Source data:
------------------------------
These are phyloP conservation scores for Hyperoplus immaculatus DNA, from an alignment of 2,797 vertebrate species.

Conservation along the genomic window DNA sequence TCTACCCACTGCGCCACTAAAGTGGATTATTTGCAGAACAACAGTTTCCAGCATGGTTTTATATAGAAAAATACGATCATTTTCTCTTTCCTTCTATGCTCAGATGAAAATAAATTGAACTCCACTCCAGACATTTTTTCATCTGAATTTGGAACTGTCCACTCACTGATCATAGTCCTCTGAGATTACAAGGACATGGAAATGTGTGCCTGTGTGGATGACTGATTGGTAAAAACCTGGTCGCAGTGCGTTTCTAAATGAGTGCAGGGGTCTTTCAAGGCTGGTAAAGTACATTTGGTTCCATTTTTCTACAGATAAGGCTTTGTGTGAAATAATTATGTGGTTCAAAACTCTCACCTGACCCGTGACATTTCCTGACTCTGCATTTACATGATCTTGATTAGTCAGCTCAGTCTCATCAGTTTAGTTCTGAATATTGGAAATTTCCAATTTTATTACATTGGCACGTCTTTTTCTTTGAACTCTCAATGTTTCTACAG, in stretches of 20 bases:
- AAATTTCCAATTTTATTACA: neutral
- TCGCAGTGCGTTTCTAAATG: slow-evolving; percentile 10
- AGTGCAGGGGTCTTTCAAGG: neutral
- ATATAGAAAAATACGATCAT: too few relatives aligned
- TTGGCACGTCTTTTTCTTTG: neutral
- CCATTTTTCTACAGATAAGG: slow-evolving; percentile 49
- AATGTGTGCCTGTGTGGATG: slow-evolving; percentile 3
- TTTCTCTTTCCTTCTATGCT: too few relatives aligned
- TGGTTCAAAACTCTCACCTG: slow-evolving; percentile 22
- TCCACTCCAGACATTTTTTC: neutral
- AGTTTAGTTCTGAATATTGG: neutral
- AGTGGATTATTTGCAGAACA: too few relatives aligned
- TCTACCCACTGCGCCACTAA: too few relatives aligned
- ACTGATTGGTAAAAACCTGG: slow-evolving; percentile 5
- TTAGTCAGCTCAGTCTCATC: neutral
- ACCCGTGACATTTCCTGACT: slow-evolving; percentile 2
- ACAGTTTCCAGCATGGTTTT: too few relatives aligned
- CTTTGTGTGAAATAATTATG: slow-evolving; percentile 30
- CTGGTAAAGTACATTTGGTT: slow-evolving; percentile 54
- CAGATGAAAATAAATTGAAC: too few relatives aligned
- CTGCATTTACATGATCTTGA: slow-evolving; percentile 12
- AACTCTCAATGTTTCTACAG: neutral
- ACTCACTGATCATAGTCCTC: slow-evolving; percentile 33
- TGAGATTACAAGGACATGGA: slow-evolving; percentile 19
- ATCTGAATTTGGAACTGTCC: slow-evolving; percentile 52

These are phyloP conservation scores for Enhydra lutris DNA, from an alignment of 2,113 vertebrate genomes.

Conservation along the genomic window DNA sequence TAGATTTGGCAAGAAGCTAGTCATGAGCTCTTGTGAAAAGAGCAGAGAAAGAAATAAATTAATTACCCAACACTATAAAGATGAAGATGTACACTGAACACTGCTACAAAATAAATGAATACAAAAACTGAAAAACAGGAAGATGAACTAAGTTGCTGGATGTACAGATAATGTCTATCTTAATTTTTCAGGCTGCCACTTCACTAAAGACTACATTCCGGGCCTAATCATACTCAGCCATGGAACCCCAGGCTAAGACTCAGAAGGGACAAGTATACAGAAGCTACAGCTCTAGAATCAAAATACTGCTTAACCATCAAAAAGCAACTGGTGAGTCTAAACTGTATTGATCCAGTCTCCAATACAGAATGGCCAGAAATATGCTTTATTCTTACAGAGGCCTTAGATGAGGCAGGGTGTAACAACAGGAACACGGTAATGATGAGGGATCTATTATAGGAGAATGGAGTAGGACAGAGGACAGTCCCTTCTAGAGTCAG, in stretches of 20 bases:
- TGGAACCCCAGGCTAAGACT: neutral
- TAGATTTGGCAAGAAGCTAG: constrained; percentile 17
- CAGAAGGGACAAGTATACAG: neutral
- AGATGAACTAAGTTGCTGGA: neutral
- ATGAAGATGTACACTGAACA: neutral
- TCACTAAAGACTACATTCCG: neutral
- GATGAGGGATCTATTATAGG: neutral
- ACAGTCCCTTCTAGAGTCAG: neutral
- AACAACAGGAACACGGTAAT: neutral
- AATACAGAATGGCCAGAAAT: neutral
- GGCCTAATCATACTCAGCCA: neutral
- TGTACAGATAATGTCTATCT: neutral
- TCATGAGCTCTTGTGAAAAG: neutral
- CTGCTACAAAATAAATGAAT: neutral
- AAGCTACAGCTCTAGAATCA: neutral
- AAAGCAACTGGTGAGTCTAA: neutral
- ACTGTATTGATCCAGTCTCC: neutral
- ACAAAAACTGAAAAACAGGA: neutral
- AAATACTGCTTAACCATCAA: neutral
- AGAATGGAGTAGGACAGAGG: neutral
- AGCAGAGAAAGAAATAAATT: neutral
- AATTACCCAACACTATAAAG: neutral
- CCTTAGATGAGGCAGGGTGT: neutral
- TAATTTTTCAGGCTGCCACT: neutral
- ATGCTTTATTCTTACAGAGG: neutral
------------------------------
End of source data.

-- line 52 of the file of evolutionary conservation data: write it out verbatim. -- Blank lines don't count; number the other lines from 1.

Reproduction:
- CCTTAGATGAGGCAGGGTGT: neutral